Reports of bottled-water price-gouging are popping up on social media and web forums from Toldeo-area residents following this weekend's algal-bloom pollution. This morning, the Ohio AG's office issued the following price-gouging primer with reporting info for consumers:
Ohio Attorney General Mike DeWine today said that his office is actively monitoring possible price gouging complaints regarding bottled water as a result of Toledo's water crisis.
"We have seen the best of many Ohioans who have generously helped those needing water in the Toledo area, but we also have heard allegations of possible price gouging in the area," Attorney General DeWine said. "We are actively monitoring complaints related to the Toledo water crisis. Those who think they are overpaying for water should contact the Ohio Attorney General's Office immediately and provide information about where the water was being sold and the price paid."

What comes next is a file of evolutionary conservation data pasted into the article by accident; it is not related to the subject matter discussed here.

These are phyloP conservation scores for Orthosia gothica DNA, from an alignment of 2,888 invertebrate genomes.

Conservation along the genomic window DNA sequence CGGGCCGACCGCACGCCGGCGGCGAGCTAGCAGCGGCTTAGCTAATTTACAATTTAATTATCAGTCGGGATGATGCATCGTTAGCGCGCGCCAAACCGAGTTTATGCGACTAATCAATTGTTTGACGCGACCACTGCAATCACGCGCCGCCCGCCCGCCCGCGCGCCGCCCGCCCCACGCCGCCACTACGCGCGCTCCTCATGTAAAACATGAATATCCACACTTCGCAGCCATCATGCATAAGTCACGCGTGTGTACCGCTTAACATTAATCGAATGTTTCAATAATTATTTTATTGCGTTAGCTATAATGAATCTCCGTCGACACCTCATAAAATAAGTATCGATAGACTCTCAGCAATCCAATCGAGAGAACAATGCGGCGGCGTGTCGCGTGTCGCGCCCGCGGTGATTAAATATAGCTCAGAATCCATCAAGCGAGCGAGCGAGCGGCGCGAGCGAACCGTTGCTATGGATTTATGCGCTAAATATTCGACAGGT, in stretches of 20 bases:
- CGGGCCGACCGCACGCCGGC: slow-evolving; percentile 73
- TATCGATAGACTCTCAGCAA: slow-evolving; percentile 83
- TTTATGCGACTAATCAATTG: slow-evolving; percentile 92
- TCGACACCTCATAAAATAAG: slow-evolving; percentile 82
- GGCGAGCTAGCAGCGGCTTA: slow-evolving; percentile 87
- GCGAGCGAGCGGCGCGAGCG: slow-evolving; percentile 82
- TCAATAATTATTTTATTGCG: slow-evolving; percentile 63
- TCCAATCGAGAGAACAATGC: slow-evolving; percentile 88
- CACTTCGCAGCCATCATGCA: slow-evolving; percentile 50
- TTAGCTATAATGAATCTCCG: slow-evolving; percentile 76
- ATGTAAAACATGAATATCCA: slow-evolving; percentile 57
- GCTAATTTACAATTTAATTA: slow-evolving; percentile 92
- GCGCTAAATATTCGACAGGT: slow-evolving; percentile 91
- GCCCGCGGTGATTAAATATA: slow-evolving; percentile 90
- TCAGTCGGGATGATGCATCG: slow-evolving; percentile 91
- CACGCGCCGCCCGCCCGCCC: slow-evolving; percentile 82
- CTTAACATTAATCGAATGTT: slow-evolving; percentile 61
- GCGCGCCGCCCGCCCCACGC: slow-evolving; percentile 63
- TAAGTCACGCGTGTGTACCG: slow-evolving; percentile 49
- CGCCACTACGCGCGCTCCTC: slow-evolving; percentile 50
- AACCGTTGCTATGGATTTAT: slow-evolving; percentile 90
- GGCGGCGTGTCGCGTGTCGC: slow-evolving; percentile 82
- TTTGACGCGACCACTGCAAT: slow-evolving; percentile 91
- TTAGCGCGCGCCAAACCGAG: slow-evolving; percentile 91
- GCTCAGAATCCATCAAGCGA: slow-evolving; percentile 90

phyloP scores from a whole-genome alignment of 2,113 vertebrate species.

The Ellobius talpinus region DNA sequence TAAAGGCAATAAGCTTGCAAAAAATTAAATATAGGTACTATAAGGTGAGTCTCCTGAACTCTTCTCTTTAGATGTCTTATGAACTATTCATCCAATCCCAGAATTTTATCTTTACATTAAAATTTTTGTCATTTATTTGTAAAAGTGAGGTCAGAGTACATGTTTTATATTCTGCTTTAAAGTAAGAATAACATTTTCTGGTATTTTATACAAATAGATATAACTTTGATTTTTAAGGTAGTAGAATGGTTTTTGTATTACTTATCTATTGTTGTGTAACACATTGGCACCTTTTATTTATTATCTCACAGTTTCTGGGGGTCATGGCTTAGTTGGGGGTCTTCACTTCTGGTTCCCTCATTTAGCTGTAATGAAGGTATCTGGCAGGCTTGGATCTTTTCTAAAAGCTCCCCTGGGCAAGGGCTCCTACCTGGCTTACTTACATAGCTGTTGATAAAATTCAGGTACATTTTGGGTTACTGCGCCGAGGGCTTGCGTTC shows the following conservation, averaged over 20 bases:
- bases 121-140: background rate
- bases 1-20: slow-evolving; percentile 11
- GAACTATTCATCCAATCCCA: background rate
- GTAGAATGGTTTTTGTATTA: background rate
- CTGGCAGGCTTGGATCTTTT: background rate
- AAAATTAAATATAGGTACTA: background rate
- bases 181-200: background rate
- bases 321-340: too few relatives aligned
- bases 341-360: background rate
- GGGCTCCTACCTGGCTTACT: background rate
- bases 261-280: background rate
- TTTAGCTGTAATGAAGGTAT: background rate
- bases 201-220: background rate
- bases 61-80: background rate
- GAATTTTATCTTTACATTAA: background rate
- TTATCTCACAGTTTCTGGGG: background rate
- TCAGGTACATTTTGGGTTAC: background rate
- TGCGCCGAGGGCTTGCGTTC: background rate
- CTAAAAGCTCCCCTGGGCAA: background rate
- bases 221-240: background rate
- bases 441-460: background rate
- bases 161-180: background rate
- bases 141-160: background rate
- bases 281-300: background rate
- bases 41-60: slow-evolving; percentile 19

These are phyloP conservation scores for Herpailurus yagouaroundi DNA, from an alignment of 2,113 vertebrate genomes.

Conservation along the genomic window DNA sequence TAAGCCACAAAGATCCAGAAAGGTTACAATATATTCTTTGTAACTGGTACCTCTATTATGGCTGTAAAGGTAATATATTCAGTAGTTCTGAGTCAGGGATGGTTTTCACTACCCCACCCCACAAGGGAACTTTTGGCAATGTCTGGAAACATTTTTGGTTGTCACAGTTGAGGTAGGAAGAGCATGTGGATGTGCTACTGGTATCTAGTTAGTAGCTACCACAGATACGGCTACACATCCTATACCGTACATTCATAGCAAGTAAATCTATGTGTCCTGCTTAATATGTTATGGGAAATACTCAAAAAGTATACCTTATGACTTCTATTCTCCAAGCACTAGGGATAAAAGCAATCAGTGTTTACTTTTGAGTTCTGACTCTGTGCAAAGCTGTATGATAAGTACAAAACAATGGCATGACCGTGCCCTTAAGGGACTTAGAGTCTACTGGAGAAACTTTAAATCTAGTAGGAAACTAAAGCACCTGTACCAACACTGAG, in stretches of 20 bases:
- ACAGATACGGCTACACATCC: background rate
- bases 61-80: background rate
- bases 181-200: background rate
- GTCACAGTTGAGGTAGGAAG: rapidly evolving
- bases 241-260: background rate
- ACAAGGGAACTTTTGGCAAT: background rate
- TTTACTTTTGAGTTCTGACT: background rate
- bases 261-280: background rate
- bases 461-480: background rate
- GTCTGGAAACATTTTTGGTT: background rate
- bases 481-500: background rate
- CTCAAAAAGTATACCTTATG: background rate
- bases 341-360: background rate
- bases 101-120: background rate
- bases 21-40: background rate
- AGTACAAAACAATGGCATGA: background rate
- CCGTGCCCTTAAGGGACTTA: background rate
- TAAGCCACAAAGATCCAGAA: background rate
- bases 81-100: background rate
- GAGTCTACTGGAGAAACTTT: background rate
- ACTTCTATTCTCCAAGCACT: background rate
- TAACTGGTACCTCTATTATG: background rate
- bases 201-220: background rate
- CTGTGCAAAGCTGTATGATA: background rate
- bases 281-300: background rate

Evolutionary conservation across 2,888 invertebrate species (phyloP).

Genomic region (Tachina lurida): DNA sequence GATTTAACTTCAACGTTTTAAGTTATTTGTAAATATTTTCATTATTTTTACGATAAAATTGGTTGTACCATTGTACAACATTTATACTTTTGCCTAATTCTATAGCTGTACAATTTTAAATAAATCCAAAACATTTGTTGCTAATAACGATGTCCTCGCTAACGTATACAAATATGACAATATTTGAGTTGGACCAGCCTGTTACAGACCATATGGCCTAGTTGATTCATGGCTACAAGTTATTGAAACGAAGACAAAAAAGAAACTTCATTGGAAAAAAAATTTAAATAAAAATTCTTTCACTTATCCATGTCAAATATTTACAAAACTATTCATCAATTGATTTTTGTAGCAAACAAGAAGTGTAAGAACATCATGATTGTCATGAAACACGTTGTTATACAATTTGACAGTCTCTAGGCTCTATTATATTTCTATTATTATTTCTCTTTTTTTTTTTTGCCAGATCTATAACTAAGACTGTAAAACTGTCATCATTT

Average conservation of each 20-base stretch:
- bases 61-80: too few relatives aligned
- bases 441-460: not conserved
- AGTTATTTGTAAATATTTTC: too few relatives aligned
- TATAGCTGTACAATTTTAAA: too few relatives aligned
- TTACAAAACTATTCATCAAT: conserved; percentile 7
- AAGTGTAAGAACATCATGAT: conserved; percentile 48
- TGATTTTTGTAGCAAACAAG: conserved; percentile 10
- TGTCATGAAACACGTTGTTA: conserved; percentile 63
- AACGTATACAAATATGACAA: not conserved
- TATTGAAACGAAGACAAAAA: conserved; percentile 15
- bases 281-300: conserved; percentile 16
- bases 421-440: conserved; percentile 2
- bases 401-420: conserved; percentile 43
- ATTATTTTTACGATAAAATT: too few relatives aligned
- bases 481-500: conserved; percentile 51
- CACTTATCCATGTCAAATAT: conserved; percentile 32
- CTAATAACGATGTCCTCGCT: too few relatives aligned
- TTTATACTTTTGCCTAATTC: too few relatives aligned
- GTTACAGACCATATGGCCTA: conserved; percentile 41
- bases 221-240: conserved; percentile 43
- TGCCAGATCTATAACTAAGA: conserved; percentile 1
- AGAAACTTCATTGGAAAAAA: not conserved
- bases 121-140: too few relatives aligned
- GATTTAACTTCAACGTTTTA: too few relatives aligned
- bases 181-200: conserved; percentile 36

The Ohio Attorney General's Office is sending representatives to monitor water prices in the Toledo area.
Laws that address price gouging vary from state to state. While Ohio does not have a statute that deals directly with price gouging, state law bans unconscionable sales practices.
A practice could be considered unconscionable if the supplier knew at the time of the transaction that the price was substantially higher than the price at which similar goods or services could be readily obtained. It is also an unfair and deceptive practice to dramatically increase the price of in-stock products based solely in response to current events.
Consumers who suspect price gouging or other unfair business practices should contact the Ohio Attorney General's Office by calling 800-282-0515 or visiting www.OhioAttorneyGeneral.gov. Consumers should submit as much information and documentation as possible with their complaints.